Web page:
'Faith-Based' Social Services

For Native Americans, It Was A Trail Of Tears

"Faith-based" social services is not an original idea with President George W. Bush or the current Christian right. It is a concept that has been tried before, and it eventually proved to be a disaster for all concerned for the federal government, for the churches and for the population it was intended to serve.

In 1869 President Ulysses S. Grant began turning over the full responsibility for the administration of Indian agencies to American churches and missionary bodies, whose assumed honesty and charitable motives were expected to give them success in achieving pacification and assimilation of the tribes. Within three years, Indian agencies had been apportioned among the Presbyterians, Methodists, Catholics, Lutherans, Quakers, Congregationalists, Dutch Reformed, Baptists, Episcopalians and other denominations. Missionaries filled federal offices as Indian agents and were in full charge of education and other activities on the reservation.

On the whole, it was a disaster for most of the tribes of Native Americans. Some of the agents lived up to the expectations and acquitted themselves honorably. Others proved to be corrupt and incompetent. On numerous reservations, the missionary agents were fanatically determined to "Christianize" (in their own denomination) their wards and destroy everything they considered heathenish.

Acting as bigoted dictators and backed by Army troops, they tyrannized Native Americans with orders that banned their ceremonies, their dances, the telling of legends and myths and all other manifestations of Native religion and culture. Those who resisted, particularly medicine men and tribal leaders, were treated with stern measures, ranging from harassment and the withholding of rations to imprisonment, banishment or death.

During this same period, the Bureau of Indian Affairs made a number of attempts to suppress Native American religion with a series of departmental regulations. This was a direct violation of the Free Exercise Clause of the Constitution and, without a doubt, one of the greatest violations of human rights committed against a native population.

Enthusiastic missionaries bent on the destruction of what they saw as a pagan religion, as well as reformers who saw assimilation as the only way to solve the "Indian problem," zealously implemented repressive government regulations. Children were forcibly taken from their parents and sent off to schools, often far distances from their reservations. When tribal leaders objected, they were held back by troops or thrown in jail without due process. In effect, all Native religious practices were banned.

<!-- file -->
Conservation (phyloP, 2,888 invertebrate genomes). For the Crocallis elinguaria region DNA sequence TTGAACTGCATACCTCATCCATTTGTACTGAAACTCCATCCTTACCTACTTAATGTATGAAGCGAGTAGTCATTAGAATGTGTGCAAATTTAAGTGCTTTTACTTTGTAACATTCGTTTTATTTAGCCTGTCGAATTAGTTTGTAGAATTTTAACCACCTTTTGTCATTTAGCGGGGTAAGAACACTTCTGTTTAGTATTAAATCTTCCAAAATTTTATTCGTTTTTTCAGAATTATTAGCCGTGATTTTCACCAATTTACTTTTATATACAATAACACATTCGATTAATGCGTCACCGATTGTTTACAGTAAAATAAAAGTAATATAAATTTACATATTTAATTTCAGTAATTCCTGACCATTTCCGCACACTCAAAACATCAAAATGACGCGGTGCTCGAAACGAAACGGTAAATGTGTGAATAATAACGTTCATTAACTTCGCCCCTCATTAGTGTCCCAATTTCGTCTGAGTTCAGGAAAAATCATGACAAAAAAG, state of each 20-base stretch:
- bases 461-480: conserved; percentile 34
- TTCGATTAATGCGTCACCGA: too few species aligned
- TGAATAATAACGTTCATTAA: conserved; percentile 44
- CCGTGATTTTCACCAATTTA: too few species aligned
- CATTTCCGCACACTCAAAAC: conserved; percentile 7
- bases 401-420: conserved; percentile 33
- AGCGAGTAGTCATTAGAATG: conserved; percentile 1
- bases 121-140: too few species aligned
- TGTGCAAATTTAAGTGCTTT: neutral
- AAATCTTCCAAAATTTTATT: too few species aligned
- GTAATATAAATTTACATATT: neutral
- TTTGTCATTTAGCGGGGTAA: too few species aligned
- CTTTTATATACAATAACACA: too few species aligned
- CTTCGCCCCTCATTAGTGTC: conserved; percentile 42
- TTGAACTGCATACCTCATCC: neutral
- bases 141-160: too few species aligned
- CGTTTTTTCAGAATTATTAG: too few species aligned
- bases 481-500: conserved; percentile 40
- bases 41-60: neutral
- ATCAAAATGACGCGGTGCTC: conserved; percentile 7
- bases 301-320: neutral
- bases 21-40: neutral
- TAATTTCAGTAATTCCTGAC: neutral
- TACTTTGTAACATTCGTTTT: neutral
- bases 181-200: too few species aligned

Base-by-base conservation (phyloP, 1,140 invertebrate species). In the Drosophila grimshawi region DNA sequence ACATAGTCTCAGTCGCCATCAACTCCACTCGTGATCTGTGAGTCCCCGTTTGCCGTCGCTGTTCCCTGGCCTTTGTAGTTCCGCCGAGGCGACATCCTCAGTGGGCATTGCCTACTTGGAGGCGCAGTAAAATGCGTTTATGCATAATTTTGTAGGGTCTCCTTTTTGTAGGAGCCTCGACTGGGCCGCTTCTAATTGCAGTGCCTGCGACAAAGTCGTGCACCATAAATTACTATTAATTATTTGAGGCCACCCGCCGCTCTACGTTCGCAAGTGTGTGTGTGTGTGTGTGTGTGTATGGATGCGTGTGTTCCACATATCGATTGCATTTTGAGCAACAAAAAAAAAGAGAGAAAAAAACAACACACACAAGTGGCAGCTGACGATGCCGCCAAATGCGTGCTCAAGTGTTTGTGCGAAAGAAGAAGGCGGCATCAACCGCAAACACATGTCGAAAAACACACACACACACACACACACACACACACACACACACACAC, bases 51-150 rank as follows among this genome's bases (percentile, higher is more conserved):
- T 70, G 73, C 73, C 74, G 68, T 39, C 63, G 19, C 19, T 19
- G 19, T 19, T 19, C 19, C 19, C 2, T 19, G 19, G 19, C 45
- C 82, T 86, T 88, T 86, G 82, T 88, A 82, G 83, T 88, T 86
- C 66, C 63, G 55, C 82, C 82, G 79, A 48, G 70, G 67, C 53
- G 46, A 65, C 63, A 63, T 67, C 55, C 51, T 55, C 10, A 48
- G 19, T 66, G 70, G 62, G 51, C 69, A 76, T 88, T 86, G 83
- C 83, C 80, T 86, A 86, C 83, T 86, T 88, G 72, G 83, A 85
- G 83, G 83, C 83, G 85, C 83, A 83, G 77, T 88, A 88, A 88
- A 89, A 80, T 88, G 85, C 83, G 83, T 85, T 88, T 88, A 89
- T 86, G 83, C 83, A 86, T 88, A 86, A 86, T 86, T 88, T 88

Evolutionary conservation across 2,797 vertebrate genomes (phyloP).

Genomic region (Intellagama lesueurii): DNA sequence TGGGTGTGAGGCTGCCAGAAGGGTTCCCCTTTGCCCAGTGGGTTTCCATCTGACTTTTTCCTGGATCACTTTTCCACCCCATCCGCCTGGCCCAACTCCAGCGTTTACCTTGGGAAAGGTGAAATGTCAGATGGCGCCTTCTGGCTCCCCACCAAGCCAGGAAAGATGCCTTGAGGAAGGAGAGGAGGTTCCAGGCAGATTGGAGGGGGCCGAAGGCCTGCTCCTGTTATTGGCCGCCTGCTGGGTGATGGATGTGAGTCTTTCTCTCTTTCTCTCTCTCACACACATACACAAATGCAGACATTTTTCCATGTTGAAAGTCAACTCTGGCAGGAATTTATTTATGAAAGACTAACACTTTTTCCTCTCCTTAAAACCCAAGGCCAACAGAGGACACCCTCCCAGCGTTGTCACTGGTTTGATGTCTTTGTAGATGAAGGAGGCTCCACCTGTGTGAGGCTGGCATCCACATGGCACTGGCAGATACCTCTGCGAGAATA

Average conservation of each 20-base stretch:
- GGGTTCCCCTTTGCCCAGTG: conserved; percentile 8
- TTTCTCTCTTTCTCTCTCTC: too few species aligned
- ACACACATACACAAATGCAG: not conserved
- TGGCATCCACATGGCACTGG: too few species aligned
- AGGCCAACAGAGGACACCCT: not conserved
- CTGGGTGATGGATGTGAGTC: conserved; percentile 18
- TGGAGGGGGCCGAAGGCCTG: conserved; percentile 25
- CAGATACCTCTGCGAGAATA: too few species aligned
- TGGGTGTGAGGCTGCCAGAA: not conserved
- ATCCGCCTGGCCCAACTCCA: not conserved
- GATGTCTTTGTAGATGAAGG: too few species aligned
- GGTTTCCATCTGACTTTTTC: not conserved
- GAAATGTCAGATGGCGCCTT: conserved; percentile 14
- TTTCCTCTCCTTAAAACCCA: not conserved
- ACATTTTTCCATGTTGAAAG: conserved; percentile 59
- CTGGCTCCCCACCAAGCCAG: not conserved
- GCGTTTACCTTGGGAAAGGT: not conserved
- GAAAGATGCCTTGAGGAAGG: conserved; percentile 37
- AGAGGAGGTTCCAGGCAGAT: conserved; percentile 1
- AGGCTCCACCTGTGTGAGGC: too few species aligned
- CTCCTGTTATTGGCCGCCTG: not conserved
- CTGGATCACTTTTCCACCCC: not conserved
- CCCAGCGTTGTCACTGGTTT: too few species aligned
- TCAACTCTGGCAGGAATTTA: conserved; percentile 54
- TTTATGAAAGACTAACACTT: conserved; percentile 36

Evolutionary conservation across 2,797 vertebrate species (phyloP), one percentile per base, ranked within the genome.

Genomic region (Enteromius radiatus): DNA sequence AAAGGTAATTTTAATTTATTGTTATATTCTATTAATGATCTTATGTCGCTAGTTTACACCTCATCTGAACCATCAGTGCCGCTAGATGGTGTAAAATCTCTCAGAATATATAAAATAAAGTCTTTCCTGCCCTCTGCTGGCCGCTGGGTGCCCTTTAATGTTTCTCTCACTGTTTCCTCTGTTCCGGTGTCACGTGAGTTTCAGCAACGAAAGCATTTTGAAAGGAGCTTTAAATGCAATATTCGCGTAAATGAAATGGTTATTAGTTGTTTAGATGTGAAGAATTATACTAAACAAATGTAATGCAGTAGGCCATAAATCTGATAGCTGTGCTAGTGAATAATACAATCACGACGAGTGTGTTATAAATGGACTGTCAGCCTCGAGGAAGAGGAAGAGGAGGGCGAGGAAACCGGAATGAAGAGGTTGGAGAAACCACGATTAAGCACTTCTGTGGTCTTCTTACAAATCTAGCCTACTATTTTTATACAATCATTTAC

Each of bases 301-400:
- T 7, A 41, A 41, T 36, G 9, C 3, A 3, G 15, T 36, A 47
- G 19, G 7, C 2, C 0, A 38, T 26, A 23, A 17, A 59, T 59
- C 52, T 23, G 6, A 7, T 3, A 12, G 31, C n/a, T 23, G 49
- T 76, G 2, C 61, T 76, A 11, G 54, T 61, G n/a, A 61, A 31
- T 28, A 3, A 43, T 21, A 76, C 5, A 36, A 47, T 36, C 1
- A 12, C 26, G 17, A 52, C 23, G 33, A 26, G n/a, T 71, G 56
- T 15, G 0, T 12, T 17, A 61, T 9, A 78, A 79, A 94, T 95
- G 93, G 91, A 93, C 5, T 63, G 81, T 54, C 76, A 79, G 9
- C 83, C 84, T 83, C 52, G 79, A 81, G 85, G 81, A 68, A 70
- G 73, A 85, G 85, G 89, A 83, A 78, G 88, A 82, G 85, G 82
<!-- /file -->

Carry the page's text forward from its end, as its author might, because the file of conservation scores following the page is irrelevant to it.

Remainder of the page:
The policy of entrusting reservations to the churches eventually failed because of the Native Americans' resistance, a growing public concern about Native rights and the treatment by the missionaries. Different denominations also began fighting among themselves over the distribution of supplies and the real or imagined favoring of rivals. In addition, some denominations were unable to continue financial support of their missions.

In Washington, officials began to see that many of the church and missionary agents were no improvement over government agents prior to Grant's administration, so officials in the administration of Rutherford B. Hayes killed the policy, without addressing the constitutional issue.

Although the practice was discontinued in the l890s, some 27 Christian denominations became established among a number of tribes, particularly those whose culture was in a state of disintegration. This, however, did not end the assault on Native religion, culture or institutions. The era of missionary control set the patterns for the treatment of Native Americans for the next 50 years. The U.S. government did everything in its power to break down and destroy "Indianness" including the Native American religion. This policy was not reversed until 1934 under Commissioner of Indian Affairs John Collier.

The Indian Reorganization Act of 1934, also known as the Wheeler-Howard Act, inaugurated a sweeping change of policy in Native American affairs. Often referred to as the "Indian New Deal" it marked a change in the policy of enforced assimilation of the previous 50 years.

Freedom of religion, the goal of so many European immigrants, was finally extended to the Native Americans, giving back to them the rights that were denied for over a half century by a government in cooperation with churches.

This short history lesson makes clear several points. In the first place, the federal government has a constitutional obligation to "promote the general welfare," and it must not turn over its responsibilities to other organizations. Second, the Constitution forbids government to become involved in religious activities.

Most churches have a clear missionary mandate. They see social services as secondary to that function or even as a means to implement that role. Government funding also puts "faith-based" programs in competition for state and federal grant monies. We must not assume that churches would be any more competent than existing social service agencies.

Chief Joseph reportedly said: "Do not send us churches; they will teach us to fight about God." Today we may paraphrase him, "Do not send us faith-based social services; they will teach us to fight about God and federal dollars."

John M. Sullivan is professor emeritus of sociology at Limestone College in Gaffney, S.C.